Under the direction of Therese and Jane a group of us decorated the Mansion. It looks great. A recently discovered village of porcelain houses was arranged in the entrance. Beautiful Victorian decorations were added to the tree in the Drawing Room. Wreaths and greenery adorn doors and mantals. Trees are located all over, including the Tower. We took care to include those familiar displays that everyone looks for every year and then added new touches and surprises. We want to highlight two exhibits this year. They are our Hanukkah and Kwanzaa exhibits.
Hanukkah commemorates the rededication of the Second Temple in Jerusalem at the time of the Maccabean Revolt against the Seleucid Empire. It is also known as the Festival of Lights. It celebrates a Jewish victory over oppression and is a joyous holiday. It is probably the best-known Jewish holiday to nonJews because it roughly coincides with Christmas.
Hanukkah, also called the “Festival of Lights”, begins on the 25th day of the Hebrew month of Kislev. On the Roman calendar this day falls at the end of November or sometime in December.
The Menorah is a special candleholder, used only for Hanukkah. It has eight branches that represent the eight nights of the holiday. The ninth branch holds the Shamash, or servant, that lights the other candles. There are many different types of menorahs, made of a variety of materials in an assortment of shapes. On the first night of Hanukkah, the Shamash is lighted, and it is used to light the first of the Hanukkah candle. A blessing of thanks is recited, and a song called “Rock of Ages” is sung. One more candle is added and lighted each night until the menorah is filled. Gifts are exchanged, sometimes one gift for each night of Hanukkah.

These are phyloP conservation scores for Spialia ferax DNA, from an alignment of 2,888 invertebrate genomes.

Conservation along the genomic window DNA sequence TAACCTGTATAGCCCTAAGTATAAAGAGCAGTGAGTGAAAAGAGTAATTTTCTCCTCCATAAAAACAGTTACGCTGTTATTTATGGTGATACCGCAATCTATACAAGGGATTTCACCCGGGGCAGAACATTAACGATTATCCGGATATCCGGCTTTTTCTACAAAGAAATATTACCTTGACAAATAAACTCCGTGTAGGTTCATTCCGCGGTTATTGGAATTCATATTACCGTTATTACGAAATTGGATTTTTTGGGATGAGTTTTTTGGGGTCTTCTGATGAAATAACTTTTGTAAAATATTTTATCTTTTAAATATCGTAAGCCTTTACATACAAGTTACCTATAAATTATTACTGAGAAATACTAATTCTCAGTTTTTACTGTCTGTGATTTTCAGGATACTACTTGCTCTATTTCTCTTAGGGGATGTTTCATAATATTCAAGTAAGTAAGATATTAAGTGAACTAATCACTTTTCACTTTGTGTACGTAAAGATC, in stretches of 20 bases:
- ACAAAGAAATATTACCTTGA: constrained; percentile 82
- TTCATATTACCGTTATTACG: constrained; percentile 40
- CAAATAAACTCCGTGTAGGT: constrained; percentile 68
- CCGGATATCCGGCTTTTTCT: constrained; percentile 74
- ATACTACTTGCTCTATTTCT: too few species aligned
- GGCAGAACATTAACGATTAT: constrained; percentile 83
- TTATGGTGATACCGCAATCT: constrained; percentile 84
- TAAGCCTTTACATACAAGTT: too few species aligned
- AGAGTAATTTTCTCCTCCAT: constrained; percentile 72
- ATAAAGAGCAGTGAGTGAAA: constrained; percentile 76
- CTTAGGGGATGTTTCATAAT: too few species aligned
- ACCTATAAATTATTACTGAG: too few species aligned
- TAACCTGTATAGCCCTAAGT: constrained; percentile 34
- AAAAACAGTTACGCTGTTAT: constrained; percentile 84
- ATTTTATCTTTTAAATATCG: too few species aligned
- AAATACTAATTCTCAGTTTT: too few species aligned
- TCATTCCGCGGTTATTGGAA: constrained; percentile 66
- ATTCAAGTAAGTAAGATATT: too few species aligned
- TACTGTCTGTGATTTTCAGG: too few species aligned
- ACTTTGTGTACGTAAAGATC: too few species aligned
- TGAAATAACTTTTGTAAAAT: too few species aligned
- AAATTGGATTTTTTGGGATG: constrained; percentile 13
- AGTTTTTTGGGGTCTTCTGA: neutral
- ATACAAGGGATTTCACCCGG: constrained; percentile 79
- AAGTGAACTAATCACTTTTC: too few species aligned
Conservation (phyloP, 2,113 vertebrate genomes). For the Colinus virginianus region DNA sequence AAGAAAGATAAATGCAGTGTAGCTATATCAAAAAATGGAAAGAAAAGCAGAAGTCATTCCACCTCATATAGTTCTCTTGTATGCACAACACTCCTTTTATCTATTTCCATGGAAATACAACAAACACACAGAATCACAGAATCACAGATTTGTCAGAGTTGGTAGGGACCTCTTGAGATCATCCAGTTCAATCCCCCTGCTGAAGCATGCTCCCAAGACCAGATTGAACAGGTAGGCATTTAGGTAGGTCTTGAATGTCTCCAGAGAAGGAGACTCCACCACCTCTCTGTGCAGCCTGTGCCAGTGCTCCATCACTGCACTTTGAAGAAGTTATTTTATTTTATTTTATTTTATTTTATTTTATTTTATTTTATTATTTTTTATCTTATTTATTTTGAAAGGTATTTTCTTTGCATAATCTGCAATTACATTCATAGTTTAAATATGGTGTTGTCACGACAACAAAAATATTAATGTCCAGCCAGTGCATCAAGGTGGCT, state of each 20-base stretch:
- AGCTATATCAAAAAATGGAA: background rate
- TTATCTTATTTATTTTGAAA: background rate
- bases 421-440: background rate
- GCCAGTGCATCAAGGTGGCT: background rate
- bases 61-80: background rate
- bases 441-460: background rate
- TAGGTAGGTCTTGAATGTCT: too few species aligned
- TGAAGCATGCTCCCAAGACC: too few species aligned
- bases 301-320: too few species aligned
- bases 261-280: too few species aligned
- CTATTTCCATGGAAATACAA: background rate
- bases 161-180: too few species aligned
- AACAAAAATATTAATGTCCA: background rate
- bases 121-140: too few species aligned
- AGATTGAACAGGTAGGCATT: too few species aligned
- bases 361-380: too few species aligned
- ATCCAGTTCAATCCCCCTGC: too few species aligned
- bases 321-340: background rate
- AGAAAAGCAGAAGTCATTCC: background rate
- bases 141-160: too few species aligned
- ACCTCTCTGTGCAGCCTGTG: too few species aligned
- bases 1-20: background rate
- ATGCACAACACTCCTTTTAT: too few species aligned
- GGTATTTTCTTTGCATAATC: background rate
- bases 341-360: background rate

The Hanukkah exhibit is located in the orientation room and features a beautiful white, blue and silver Tallit with a nickel clip. This year Hanukah begins on December 7 and ends on December 15.
Kwanzaa is a non-religious holiday that is globally celebrated from December 26 through January 1. The holiday honors African American people, their heritage, culture, and struggles in the United States. The holiday was created during the black power movement by Dr. Maulana Karenga in 1966, who sought to build strong black communities as reflects the African cultures and African American people having origins in Africa. During Kwanzaa, family and friends gather to reassess the past, remembering their ancestors, reaffirm their dreams and hopes for the future, and give thanks for the harvest of the first fruits called Nguzo Saba.
There are several symbols of Kwanzaa. The most important symbol is the Kinara, a special candle holder made of wood. Seven candles called Mishumaa Saba of Kwanzaa are placed in the Kinara-three red, one black, and three green. The candles placed in the special candle holder together represent the harvest. Each night a candle is lit to celebrate a principle of the Hguzo Saba also called the seven principles of Kwanzaa. Those seven principles are:
Unity, Self-Determination, Work and Responsibilities, Cooperation, Purpose, Creativity and Faith.
Our Kwanzaa exhibit is located in the basement in the Underground Railroad display. The exhibit is greatly enhanced by the addition of items not used in recent years.